When your approach and attitude to beer start to spill over into a desire to dictate to others how or what or when they should be drinking, then you need to take a hard look at what you're asserting to ask if it's reasonable.  

Am I a hypocrite for saying that drinking beer while doing yoga is dumb?  Maybe.  But I think I can defend it reasonably, so I'm still OK with doing it.  Yoga requires significant effort and concentration, so drinking while doing it makes as much sense to me as holding a footrace over an icy parking lot.  I'm not telling you not to do it - I'm saying I think it's a really inconvenient way to drink beer (if that's what you want to do) and a poor way to do yoga (if that's what you want to do).  Why not just go to a yoga class and then go drink beer afterward?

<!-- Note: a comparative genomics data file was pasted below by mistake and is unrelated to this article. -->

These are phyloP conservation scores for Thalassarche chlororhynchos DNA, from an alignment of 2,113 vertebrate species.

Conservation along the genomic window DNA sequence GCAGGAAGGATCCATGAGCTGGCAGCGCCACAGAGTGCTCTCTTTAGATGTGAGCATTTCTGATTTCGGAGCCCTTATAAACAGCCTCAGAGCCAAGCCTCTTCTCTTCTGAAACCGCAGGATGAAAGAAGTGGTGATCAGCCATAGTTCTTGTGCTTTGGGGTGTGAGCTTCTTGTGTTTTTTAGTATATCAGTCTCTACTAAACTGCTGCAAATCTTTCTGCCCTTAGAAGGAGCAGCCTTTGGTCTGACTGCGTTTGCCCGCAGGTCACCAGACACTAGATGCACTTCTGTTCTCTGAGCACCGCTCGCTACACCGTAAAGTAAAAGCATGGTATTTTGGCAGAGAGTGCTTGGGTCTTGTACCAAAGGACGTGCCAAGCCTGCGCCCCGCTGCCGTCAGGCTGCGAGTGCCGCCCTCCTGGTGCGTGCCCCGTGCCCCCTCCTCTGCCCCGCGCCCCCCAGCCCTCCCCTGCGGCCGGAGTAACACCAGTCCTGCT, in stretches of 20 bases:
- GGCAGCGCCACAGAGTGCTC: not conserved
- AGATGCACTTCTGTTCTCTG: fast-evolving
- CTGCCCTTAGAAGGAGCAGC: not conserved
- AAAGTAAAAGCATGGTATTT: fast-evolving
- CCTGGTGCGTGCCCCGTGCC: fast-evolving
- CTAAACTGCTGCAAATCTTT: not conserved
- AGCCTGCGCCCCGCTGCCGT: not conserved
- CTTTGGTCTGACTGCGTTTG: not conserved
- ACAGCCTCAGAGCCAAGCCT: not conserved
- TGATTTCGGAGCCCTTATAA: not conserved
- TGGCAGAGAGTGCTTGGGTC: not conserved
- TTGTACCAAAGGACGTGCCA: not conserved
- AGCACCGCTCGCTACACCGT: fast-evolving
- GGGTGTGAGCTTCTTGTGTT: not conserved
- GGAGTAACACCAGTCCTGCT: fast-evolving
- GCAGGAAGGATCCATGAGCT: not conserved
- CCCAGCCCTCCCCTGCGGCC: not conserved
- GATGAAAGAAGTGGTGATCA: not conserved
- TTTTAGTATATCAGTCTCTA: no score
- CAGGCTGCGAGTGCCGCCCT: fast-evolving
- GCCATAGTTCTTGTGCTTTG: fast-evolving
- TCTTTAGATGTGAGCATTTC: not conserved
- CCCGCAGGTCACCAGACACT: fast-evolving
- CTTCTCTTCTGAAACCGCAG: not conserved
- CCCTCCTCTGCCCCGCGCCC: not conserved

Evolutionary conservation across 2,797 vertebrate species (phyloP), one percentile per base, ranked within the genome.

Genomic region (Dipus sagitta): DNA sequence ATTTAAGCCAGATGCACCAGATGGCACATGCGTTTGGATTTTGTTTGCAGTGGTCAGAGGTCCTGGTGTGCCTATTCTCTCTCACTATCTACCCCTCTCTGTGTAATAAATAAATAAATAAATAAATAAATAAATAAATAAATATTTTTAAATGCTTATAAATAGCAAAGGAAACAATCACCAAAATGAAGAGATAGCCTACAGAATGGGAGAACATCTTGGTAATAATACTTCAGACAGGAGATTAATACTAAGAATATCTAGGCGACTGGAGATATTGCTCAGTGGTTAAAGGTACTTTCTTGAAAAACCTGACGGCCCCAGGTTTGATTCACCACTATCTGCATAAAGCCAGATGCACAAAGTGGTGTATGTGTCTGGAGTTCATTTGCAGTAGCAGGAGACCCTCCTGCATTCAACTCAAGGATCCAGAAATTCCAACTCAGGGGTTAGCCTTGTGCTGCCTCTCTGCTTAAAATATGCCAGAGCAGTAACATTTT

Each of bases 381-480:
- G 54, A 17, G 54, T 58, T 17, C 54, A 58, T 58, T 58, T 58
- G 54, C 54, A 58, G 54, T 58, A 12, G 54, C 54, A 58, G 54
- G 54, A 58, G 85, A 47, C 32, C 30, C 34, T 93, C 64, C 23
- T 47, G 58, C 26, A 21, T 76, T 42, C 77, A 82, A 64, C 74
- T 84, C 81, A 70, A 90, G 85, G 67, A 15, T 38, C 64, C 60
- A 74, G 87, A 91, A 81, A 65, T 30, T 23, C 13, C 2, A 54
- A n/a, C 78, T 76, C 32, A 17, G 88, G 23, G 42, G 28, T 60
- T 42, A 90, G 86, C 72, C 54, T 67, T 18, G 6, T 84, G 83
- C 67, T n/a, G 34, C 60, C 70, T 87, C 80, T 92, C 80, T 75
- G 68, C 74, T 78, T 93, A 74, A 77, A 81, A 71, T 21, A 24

But, for example, if I say that if you're drinking a beer that's a few degrees above or below its optimum serving temperature that therefore you're doing it wrong, then I'm now entering a different arena - that's not just sharing an opinion, it's imposing a standard and actively judging people that don't hew to it.  That's wrong, and when I do it I hope people point it out.

You're Not Taking It Seriously Enough

OK, so what about the people who don't take it seriously enough?  They're out there, too.  Our "beer yoga" people are probably in that category.  

Here's the thing: making good beer is a challenging endeavor undertaken by people who (usually) care a lot about what they do, and they do it knowing that it's almost certainly not going to make them rich.  The Jim Koch's of the world are rare.  Most people in brewing know that the way to make a small fortune in the beer world is simple: start with a large fortune (rimshot).